Under the leadership of our five former honourable prime ministers, Malaysia has seen remarkable modernisation and economic transformation in a short period of time. Malaysia is, perhaps, the most appropriate example of a place where the economic interests of varied racial groups have been pragmatically managed without compromising growth momentum. Even in transition, we have maintained peace and harmony and have ensured parity in growth for all. It is this core vision that has resulted in the economic stability of Malaysia and has attracted investors and global brands to the country over the years. Our government recognises growth that is complemented with successful transformation at every level of our market. The Economic Transformation and Government Transformation Programmes as well as the 10th Malaysia Plan are being implemented to chart the way forward in this direction. These provide ample avenues for new businesses, news services, innovation, creativity and entrepreneurship in a market that is poised for growth. Our policies have always been businessfriendly since the pre-independence era. This is reflected in the various competitiveness rankings earned by the country. However, our aspiration to help Malaysia grow to its fullest potential cannot be at the expense of future generations. Thus, our government has placed much emphasis on the development of green technology and sustainable use of renewable energy. We have introduced the Green Technology Financing Scheme (GTFS) to encourage business investment following our commitment at the recently held United Nations Climate Summit in Copenhagen. Geographically, Malaysia lies close to the major world trade routes; this accounts for our early exposure to international trade and economies and has also opened up a world of opportunities. As one of the three countries that form the Straits of Malacca, international trade has always been emphasised in our economy. It is international trade that has shaped much of the culture and tradition that weaves the very element of our country. Today, Malaysia is home to people from across the world, which proves that the very fabric of our society is woven with the vitality of a multiplicity of race and creed. Malaysia’s association with the Middle East dates as far back as the 10th century, as can be seen by the early influence of the Arab merchants. Today, we are proud to have major Middle Eastern investors in various sectors of the economy. Since assuming office, I’ve taken great efforts to reach out to our Middle Eastern investors with whom we have cherished longstanding partnerships and friendships. Here is a place you can call a home away from home. Here is a place where you can prosper. With our customary Selamat Datang greetings, I am honoured to invite you to Malaysia. n

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Chief Secretary’s Welcome Note Dear Readers,

Make the next century with Malaysia. Malaysia–Our story has spanned many journeys, bridged several cultures and turned notable pages of history. Malaysia’s uniqueness is a result of the early influence of Hindu kingdoms in our cultures, the arrival of Islam in the 10th century through Arab merchants, and the interaction with the Dutch, the Portuguese, the Japanese and the British.

Tan Sri Mohd Sidek Hassan Chief Secretary Government of Malaysia

Our priority is to make Malaysia a developed country by 2020. We rank very competitively on the Institute of Management Development (IMD) (10th for 2010 IMD World Competitiveness Yearbook [WCY]), the World Economic Forum (26th for 2010 ranking) and the World Bank Ease of Doing Business Rankings (21st for 2010 ranking). Several other global rankings have marked Malaysia as one of the fastest growing economies in Asia and the most attractive for investment, tourism and as a place to live for expatriates. Malaysia, led predominantly by a Muslim majority population, has been active in addressing issues within the Muslim communities globally: witness our driving role in the Organisation of Islamic Conference (OIC), Islamic Development Bank (IDB), World Islamic Economic Forum (WIEF) and the Halal and Islamic Finance agendas, to name a few.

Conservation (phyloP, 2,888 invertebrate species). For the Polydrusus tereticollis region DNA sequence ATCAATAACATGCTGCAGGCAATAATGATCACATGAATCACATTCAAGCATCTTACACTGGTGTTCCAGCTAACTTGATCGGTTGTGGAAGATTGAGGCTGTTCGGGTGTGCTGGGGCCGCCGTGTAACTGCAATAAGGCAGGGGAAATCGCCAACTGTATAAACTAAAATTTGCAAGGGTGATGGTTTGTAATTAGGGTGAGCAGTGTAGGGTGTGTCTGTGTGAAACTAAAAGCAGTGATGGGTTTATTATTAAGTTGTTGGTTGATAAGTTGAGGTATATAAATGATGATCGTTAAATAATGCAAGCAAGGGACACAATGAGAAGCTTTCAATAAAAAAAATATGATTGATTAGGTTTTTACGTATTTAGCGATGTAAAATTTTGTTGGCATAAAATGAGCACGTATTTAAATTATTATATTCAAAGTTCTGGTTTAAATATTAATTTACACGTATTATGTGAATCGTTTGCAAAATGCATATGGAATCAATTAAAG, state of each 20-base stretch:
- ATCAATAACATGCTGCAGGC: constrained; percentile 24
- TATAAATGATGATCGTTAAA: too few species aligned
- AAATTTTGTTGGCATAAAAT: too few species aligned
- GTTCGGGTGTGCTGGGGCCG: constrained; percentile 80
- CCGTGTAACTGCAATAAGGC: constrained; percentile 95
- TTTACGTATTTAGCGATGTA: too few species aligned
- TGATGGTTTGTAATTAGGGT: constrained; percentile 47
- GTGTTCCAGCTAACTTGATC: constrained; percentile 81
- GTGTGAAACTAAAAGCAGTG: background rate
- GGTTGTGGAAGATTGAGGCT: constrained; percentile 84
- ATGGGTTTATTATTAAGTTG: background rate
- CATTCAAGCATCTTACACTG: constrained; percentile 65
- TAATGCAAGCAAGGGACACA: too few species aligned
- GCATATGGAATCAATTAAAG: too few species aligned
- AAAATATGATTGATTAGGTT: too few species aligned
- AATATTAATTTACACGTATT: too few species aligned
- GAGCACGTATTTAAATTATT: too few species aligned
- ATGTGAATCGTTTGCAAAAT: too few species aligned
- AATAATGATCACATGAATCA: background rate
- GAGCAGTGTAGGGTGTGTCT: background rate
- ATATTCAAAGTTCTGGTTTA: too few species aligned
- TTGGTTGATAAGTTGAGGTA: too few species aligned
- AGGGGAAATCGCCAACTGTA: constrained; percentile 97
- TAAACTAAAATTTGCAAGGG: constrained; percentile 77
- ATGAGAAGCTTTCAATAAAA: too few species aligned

The policies of the Government at all levels of administration have been to ensure equitability and equality for all in Malaysia. There is education for all. In fact, education is compulsory for all Malaysians. Our literacy rate is almost 90%. Great emphasis is placed on eradicating poverty. Women have equal opportunities as men, irrespective of race, colour or creed. We are probably one of the few countries in the world with so many women in key roles, in both our public and private sectors. The Honourable Prime Minister of Malaysia, Dato’ Sri Mohd Najib Tun Razak, places much emphasis on accountability, market transparency, driving excellence in service delivery and our role in the wider perspective of social responsibility. Malaysia introduced the Government Transformation Programme (GTP), which sets key national and ministerial performance indicators to ensure greater accountability in government performances. We have introduced the Economic Transformation Programme (ETP) to make Malaysia a high income economy in the next 10 years. The ETP has identified attractive and large investment areas in several growth sectors like energy and power, information technology, renewable energy, real estate, service industries, finance, agriculture, education and entertainment, to name a few. Malaysia has successfully overcome several global crises, and our endurance has been credited to our commitment to responsible regulation, accountability and transparency. The openness of our media, the growing liberalisation of our market, the fortification of our judiciary, the thriving non-government organisations and our democracy predicate the strengthening of our public institutions. We have notable and strong global brands located here. Malaysia’s Islamic finance sector is one of the most progressive and attractive in the world. Our tourism industry, one of the leading industries in the country, attracts a wide variety of tourists from all over the world. In fact, many people who come here as tourists revisit the country later for business, having seen that Malaysia is truly a land of opportunities. In a world where investors are spoilt for choice, Malaysia is more than just a great place to do business—it offers an environment for a balanced life. Ours is a country woven by a rich fabric spanning cultures, traditions, religions and languages; it also offers a safe and secure business environment. This lines the essence of our 1Malaysia Programme. The next century is Asia’s—the next growth nexus is here. Malaysia is moving assuredly towards becoming a developed economy in less than 10 years. I invite you to take this journey with Malaysia as we step into the coming century of economic prosperity! n 07